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Canadian Urbanism Uncovered

Cultural Corridor to channel creative energy into Griffintown

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Dalhousie artspace

Image: Poetry reading in the Dalhousie Art Space, adjacent to the New City Gas Co. building, Aug 2010.

There are rumbles of change in Griffintown. After lying abandoned for years, the lot next to Judith Bauer’s house is being dug up on a Sunday morning. She comes outside to speak with the foreman, partially out concern for the foundation of her 135-year-old building, and partially out of curiosity to learn about the new neighbours. The new project will be a 4-story condo building with a porte-cochère to match its neighbours, the foreman explains. Could be worse.

Somewhat assuaged that her house will still be standing when we return, Bauer and I set off for a tour of Griffintown’s Cultural Corridor.

If you were to put it on a map – and Bauer has – the Corridor is a cluster of cultural attractions within a narrow strip of the city that runs through Old Montreal, Griffintown, Little Burgundy and Saint-Henri, parallel to the Lachine Canal.  Notably, it includes the Centre d’histoire de Montréal, the Darling Foundry, Leo’s Horse Palace, the Atwater Market and the Centre Saint-Ambroise, as well as dozens of other artistic and historic points of interest.

The idea of the Cultural Corridor is to create a thread connecting what might otherwise seem like isolated pockets of creativity in Montreal’s South-West. It isn’t a particular development plan, it’s an invitation directed at galleries, artists’ studios, chef-owed restaurants, microbreweries and more to come together and create a place that will attract tourists, visitors, and new residents who want to be part of a dynamic neighbourhood.

Meme over matter

But if I was expecting the Cultural Corridor to be lined with tourist attractions, I was mistaken. Bauer is able to point out fascinating tidbits of Montreal lore, like the oldest house in Griffintown, or the old police station where Suzanne Kennedy was held for the brutal murder of Mary Gallagher. But only the most dedicated of history buffs would likely make a detour for these sights.

“The truth is, there’s very little,” Bauer concedes. “First and foremost it’s an idea, but I think it has a lot of power…If we think about it that way, then as the neighbourhood develops they’ll do it in keeping with that.”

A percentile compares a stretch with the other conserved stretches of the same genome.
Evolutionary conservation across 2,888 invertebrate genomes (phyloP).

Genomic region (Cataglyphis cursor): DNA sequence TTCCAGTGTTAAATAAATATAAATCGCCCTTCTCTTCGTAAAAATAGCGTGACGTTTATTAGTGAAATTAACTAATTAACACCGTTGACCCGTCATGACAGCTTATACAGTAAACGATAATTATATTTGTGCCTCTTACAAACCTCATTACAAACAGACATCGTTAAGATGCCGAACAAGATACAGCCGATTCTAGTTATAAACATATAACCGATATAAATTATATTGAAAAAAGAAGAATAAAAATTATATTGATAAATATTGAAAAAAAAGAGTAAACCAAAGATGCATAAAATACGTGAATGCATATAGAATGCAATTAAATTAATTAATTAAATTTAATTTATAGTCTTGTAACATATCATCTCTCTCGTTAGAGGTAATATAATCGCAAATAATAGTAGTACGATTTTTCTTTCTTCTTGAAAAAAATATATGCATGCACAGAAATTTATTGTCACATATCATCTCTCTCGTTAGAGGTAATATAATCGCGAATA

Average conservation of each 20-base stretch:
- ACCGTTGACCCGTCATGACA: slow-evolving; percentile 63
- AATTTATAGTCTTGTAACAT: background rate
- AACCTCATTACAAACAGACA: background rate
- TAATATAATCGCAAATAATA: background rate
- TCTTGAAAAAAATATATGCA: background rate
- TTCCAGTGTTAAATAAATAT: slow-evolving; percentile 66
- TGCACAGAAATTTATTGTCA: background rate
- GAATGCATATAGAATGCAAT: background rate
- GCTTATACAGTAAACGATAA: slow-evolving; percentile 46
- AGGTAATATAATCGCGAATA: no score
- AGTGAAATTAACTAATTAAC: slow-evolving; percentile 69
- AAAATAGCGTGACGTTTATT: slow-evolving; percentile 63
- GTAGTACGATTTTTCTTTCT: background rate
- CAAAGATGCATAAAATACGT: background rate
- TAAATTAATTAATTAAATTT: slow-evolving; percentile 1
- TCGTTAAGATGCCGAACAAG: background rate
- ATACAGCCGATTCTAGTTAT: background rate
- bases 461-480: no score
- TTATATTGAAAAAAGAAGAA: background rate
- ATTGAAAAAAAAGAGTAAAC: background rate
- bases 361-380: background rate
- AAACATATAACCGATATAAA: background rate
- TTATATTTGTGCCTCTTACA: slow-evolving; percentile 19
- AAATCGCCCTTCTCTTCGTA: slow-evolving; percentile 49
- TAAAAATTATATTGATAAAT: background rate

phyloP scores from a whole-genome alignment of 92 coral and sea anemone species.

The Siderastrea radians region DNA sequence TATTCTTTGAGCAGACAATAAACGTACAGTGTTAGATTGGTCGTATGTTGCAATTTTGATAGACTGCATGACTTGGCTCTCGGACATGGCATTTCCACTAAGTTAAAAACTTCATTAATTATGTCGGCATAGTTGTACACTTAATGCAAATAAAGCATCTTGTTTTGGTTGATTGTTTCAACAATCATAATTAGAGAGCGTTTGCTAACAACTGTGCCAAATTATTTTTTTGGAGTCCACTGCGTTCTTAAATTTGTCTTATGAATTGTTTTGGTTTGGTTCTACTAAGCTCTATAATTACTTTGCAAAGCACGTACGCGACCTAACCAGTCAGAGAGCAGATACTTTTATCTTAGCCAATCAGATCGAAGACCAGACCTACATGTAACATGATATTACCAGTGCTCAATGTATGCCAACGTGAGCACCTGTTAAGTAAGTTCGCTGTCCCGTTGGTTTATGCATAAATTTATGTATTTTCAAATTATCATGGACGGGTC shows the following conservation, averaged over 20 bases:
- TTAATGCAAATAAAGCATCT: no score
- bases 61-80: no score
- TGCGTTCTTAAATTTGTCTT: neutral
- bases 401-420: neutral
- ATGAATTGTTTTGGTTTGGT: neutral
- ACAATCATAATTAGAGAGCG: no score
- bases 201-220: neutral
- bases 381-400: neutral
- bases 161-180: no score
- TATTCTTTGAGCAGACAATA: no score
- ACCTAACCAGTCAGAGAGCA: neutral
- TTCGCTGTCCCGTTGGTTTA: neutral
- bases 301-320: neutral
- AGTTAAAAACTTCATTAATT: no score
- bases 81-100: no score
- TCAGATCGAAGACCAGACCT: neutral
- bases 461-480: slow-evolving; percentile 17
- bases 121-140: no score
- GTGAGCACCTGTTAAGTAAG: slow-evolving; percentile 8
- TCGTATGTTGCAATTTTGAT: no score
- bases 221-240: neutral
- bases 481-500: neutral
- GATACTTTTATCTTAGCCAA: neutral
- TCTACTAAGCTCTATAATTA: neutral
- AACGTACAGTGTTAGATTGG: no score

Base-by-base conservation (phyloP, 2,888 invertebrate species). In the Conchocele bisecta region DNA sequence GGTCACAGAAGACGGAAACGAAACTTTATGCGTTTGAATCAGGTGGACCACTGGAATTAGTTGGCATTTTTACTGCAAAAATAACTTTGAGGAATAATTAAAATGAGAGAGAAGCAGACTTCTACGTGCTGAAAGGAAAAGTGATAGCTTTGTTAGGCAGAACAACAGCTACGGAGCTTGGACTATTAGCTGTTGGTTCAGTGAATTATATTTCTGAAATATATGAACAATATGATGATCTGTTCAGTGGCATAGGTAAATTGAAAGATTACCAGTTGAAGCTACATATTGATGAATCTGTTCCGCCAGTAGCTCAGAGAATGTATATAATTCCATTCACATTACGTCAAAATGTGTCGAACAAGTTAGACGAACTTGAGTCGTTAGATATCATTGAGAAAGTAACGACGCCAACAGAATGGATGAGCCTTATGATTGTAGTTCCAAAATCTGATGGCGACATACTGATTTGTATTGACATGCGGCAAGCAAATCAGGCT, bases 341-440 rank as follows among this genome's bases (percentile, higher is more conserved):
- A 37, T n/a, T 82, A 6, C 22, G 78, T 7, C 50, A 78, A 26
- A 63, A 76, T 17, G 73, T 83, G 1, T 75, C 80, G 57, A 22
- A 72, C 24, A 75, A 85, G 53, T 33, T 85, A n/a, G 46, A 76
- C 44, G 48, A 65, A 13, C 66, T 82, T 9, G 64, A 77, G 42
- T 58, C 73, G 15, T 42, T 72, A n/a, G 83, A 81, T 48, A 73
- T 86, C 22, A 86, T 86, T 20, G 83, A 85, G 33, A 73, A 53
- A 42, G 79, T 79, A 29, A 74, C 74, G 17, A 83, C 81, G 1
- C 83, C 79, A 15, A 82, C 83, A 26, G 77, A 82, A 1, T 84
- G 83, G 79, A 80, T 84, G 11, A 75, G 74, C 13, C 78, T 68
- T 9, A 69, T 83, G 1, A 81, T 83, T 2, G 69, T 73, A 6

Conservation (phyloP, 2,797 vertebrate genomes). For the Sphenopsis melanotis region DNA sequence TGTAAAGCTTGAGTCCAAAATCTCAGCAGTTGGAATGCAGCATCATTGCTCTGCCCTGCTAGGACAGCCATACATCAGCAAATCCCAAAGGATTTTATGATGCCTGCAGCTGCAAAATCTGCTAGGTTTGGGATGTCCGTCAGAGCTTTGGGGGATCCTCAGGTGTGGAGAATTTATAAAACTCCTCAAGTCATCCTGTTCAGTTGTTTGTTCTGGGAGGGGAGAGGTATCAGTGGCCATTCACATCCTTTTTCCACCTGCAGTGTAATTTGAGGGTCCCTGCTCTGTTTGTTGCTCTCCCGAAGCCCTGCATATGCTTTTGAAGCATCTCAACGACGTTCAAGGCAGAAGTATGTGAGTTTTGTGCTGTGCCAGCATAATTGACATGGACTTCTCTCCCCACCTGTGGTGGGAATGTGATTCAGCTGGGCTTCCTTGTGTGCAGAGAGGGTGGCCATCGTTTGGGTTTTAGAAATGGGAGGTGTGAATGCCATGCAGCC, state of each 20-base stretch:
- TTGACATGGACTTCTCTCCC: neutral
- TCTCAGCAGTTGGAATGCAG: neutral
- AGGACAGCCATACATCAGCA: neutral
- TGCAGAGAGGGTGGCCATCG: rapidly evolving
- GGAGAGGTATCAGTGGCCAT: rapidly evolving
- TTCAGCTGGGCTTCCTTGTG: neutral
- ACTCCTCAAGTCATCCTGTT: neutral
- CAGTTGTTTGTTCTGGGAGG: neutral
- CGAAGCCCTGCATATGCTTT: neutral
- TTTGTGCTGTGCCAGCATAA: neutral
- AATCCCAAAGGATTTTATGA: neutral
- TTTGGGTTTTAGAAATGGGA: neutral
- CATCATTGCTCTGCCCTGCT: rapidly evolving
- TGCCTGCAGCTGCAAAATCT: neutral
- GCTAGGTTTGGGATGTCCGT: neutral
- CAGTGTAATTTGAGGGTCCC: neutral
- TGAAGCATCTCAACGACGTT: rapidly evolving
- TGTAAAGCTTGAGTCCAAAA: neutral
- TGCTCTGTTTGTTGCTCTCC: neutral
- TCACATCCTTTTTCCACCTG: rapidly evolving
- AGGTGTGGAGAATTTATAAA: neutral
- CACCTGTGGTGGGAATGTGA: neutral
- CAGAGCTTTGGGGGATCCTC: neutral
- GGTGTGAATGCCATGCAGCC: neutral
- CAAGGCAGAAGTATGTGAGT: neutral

South of Notre-Dame things begin to look rather desolate – I can almost understand that developer’s impulse to wipe the slate clean and start again. But with Bauer as a guide, its possible to peer beyond the inconspicuous facades: a sprawling, single story building with linoleum siding, originally built as a parking garage, now contains dance and photo studios and a floral arrangement business. She knows the elderly gentleman who lives behind the paint-chipped doors with metal grills over the windows, a place I would have thought abandoned. On one corner there is a glassmaker; on another an entrepot for medieval costumes.

But even more powerful, Bauer has an impressive eye for the best-of-all-possible futures. The Northern Electric building (built 1906) that spans the entire block between Guy, William and Notre Dame and has an inner courtyard, would be perfect for a huge terrace similar to the Distillery District in Toronto. There are already a number of artists studios in the building, and Canada Lands’ Cité des Artistes will soon be going up right across the street.

Northern Electric Building, Source:

And to tie everything together, Bauer imagines a calèche route running from the Centre d’histoire to Atwater Market, along Ottawa, William and Wellington streets, and then bordering the Lachine Canal.  Tourists could get a day pass and hop on and off at the various historic and cultural landmarks.

The best of all possible Griffintowns?

According to the associations’ website, the Cultural Corridor imagines what the future of this area could be in the best of all possible worlds.

The idea grew out of the Committee for the Sustainable Redevelopment of Griffintown, the residents’ organization that mobilized against Devimco’s Project Griffintown in 2007. Bauer says that there was a lot of talk at the time about an alternative vision for Griffintown, which would respect the neighbourhood’s rich history and revitalize it through sustainable and human scaled development.

Now Devimco has retreated from much of the neighbourhood, leaving behind a whole lot of underdeveloped property freshly zoned for residential and mixed development, all within walking distance of downtown. In face of an unparalelled development boom, the Cultural Corridor insists that revitalizing Griffintown means supporting a vital and interesting neighbourhood, not just throwing up a collection of dwellings.

“I don’t want to spend my time lobbying politicians about things I don’t like,” says Bauer. Indeed, it seems much more worthwhile to give them an inkling of the creative energy that exists both locally and in the city at large, and that is ever eager to pour into Griffintown given the right conditions.

The borough has supported the concept and is already, in some ways, facilitating the creation of the Cultural Corridor, Bauer says.  The borough mayor and councillors were so thrilled with the Cultural Corridor’ Nuit Blanche event at New City Gas Co last year that they have been more than eager to grant the association permits for a series of outdoor performances and installations. They also helped get soil, compost and plants for a community garden near the Dalhousie art space.

As entrepreneurs and developers come through the borough offices looking to claim a piece of Griffintown, hopefully the Cultural Corridor will be somewhere in their minds and plans, colouring the neighourhood’s future.

So, spread the word.


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